Deep Learning and Machine Intelligence

March 10, 2017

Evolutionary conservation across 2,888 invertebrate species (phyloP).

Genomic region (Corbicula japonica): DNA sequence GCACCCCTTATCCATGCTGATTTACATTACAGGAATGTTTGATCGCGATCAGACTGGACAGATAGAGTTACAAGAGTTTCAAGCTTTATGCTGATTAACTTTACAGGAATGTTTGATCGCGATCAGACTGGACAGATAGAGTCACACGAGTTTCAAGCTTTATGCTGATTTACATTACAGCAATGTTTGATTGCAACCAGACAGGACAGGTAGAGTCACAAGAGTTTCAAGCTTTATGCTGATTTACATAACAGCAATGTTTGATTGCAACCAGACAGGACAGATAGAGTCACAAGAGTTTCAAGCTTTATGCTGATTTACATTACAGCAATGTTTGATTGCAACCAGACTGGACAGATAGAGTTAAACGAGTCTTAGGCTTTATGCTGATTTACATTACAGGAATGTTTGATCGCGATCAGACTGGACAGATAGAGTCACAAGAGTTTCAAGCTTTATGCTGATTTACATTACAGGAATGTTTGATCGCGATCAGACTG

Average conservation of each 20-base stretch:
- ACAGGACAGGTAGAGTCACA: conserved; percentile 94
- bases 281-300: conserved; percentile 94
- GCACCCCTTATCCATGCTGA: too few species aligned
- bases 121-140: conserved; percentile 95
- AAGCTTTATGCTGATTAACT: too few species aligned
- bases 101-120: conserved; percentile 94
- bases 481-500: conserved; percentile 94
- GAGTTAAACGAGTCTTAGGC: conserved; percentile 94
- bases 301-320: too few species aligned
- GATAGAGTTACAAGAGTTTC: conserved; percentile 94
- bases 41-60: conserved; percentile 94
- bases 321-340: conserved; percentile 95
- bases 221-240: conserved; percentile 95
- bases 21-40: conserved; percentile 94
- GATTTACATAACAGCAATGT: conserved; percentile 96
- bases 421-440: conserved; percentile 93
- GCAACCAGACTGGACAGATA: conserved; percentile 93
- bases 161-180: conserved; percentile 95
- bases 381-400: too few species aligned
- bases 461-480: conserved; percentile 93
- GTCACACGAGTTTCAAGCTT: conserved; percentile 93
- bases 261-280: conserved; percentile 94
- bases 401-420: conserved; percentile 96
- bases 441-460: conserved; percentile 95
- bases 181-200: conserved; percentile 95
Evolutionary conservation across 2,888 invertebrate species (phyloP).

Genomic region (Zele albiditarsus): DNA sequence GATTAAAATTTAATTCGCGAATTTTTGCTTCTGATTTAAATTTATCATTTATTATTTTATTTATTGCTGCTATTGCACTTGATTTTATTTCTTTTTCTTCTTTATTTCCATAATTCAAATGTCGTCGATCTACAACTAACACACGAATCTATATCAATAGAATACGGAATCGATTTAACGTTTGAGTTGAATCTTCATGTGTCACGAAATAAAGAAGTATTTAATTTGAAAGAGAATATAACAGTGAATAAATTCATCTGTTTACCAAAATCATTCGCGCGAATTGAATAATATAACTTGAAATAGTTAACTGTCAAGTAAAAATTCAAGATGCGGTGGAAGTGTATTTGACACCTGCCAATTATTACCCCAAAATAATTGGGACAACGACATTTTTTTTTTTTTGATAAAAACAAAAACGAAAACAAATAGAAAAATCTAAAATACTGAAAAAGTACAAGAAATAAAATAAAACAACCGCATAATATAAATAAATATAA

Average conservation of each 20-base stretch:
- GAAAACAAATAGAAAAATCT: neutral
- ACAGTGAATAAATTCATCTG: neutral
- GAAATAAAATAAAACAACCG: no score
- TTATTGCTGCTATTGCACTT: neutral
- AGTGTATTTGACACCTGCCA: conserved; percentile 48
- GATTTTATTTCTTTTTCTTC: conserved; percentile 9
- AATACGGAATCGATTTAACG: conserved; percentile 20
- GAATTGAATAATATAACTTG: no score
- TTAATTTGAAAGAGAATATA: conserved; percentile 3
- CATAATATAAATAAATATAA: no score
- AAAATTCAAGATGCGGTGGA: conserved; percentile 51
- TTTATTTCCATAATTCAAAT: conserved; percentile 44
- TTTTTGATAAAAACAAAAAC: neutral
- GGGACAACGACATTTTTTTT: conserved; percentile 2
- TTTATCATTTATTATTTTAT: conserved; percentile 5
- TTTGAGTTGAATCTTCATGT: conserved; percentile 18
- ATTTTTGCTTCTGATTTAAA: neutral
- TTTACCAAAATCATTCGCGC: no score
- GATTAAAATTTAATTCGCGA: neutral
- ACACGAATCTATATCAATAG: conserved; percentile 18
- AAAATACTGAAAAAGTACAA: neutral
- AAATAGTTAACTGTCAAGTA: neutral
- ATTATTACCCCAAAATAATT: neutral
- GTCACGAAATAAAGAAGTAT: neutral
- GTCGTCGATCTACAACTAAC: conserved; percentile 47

CHICAGO-The overarching theme of RSNA 2016 has been deep learning and machine intelligence. Both are designed to help you with your workflow and ability to provide optimal patient care. But, questions still exist about what these tools are and how you can implement them. To answer this question, Vlado Menkovski, a former research scientist with vendor Philips, discussed the differences between these two tools, highlighting how they can be used. “This technology has provided breakthroughs,” he said. “It’s been exciting to see the potential impacts it’s had on imaging analysis.” Machine Intelligence Simply put, machine learning is akin to writing a computer program to address a known and well-understood problem. For example, scientists can understand the process needed to launch a satellite into space, he said, and they can easily write a program to make it happen. Via machine learning, you can pick apart your data, learn from it, and use it to make predictions about your findings. For example, he said, you can use machine intelligence to create algorithms that predict cancer prognoses. You can program the algorithm to consider tumor size and other characteristic seen in an image to determine whether the patient has a poor prognosis.  Deep Learning Overall, deep learning is a method for implementing machine intelligence. The main component is the artificial neural network, designed after the human brain. But, while the neurons of the human brain can fire and connect to each other in any way, the segments of the artificial neural network are connect in specific patterns and discrete layers. Deep learning can rebuild images layer-by-layer, identifying edges, but as use of Big Data increases, you’ll be able to train computer models to do even more. Currently, though, these networks can already be trained to use coordinates for width and height or to segment pixels to identify different organs.  What One Company Offers Some companies are already jumping into find the best ways to make deep learning and machine intelligence applicable in radiology. One company – Enlitic – has developed a lung nodule detector designed to reach positive predictive values 50 percent higher than those achievable by a radiologist. As the model analyzes images, it learns and, over time, can offer a probability score for malignancy. The company is also investigating whether these tools can be used to identify wrist fractures.According to company chief medical officer Igor Barani, MD, up to 40 percent of fractures are missed, leading to improper healing and pain. The model is being trained to find fractures on X-ray images, overlaying it on a heat map to highlight locations in a conventional PACS viewer. Radiologists are checking for accuracy, and results, so far, are positive.  Eventually, Barani said, Enlitic wants to expand its deep learning and machine intelligence capabilities to CT and MRI scans for a wider variety of medical conditions, incorporating the ACR guidelines along the way. The end-goal, he said, is to build a neural network that uses genomic, clinical, and imaging data factors to evaluate the entire human body and detect pathological states and deviations from normal anatomy.   Much work still needs to be done, and the industry needs to determine how best these tools can be used to augment the services you and your colleagues provide. Deep learning and machine intelligence will be best used, Barani said, when radiologists better understand what these technologies can and cannot do.   “Half the battle has to do with expectation management,” he said. “You have to avoid the hype about deep learning and machine intelligence. It’s very important to help people understand the problems it can help solve and which it can’t.”